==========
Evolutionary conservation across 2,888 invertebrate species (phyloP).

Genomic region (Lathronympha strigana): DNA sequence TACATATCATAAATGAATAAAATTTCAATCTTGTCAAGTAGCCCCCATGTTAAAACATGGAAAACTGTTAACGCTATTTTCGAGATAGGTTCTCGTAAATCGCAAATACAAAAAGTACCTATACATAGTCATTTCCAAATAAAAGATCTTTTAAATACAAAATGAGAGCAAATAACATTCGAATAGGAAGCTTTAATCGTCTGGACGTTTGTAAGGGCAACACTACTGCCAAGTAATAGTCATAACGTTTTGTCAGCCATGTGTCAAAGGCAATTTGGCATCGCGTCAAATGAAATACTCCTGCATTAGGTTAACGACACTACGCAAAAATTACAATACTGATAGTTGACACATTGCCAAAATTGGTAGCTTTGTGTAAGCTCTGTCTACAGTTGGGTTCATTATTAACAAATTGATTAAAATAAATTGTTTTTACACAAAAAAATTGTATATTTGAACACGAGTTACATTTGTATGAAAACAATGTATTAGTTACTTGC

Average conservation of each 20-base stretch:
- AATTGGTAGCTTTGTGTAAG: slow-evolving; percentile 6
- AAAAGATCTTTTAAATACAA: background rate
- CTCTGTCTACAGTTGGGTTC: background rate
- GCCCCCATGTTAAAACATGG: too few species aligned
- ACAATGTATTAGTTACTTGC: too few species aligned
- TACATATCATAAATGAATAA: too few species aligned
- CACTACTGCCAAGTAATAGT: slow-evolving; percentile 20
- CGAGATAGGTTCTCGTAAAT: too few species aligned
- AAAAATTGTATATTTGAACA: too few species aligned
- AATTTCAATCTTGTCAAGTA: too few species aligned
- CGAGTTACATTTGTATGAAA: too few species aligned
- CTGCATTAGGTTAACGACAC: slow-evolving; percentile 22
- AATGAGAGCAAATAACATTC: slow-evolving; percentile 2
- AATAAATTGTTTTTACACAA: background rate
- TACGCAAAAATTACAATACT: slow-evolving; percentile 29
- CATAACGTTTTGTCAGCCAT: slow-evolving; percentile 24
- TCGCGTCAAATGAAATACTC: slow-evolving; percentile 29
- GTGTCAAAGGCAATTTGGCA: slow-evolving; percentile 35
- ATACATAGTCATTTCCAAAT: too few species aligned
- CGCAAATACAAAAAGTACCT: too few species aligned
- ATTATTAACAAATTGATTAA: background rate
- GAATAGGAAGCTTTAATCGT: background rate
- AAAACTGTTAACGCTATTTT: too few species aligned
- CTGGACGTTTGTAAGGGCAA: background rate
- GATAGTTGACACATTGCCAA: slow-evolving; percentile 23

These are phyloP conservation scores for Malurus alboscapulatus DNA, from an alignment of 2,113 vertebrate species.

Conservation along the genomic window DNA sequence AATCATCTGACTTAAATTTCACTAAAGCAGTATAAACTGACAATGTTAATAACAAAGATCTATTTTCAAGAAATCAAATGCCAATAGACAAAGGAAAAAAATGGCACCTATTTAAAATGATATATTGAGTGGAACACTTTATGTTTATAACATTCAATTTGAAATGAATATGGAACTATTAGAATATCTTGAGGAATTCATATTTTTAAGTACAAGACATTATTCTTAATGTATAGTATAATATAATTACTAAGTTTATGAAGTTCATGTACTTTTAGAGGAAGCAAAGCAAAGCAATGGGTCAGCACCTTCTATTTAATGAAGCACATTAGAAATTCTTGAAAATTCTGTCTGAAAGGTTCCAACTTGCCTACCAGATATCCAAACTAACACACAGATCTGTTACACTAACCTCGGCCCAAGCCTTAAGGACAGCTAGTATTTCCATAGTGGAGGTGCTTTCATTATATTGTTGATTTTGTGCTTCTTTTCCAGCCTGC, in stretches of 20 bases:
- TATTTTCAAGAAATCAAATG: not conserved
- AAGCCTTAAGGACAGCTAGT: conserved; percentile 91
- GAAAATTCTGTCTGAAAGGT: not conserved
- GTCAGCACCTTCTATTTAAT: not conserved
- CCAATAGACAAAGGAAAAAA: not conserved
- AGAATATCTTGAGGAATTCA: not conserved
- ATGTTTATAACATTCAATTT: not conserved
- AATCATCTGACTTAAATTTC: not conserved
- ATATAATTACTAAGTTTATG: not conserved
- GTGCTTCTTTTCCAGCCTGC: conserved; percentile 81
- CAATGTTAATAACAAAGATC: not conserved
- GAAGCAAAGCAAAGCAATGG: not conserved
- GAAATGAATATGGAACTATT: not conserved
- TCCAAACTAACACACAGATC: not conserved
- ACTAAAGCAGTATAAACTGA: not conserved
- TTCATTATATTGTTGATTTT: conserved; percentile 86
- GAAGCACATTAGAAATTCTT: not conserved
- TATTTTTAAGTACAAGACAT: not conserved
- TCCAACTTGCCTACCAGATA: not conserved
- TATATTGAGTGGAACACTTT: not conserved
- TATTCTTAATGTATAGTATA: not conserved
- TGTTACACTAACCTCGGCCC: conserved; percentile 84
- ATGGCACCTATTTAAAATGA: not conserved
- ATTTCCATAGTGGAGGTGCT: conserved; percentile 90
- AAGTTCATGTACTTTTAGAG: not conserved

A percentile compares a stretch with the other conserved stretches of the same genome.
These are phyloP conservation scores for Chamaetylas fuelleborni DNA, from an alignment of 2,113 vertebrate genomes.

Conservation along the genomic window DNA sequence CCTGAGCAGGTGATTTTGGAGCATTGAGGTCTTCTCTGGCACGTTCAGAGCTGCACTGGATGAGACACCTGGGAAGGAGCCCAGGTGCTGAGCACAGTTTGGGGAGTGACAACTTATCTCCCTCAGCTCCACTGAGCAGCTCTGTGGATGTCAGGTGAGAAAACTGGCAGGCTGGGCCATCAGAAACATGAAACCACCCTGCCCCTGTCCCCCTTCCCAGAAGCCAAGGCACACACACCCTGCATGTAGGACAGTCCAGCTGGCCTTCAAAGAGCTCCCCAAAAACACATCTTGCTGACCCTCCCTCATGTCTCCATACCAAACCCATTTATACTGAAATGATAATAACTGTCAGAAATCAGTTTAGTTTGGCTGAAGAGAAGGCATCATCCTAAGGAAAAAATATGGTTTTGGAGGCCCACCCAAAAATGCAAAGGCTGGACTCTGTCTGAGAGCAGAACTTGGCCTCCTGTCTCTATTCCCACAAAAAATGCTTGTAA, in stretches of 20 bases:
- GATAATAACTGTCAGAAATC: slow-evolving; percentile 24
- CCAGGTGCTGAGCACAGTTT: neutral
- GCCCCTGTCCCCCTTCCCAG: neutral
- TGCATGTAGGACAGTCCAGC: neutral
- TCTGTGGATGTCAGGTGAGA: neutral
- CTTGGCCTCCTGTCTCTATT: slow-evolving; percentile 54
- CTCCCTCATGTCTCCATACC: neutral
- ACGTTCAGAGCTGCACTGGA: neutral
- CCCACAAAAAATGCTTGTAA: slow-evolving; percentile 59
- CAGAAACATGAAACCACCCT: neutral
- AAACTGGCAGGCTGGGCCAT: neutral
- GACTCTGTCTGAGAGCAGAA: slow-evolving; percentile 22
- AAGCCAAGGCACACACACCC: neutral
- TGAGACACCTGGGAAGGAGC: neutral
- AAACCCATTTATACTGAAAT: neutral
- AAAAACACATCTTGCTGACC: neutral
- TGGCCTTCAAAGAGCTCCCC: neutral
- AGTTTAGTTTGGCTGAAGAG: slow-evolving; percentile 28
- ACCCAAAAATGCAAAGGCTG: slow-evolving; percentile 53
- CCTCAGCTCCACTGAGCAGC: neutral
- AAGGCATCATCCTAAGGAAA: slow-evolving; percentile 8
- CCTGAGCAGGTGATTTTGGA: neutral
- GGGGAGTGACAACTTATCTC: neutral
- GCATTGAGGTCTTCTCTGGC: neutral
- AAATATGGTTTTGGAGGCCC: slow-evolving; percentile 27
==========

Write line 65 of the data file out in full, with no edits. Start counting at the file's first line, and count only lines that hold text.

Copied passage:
- CTCCCTCATGTCTCCATACC: neutral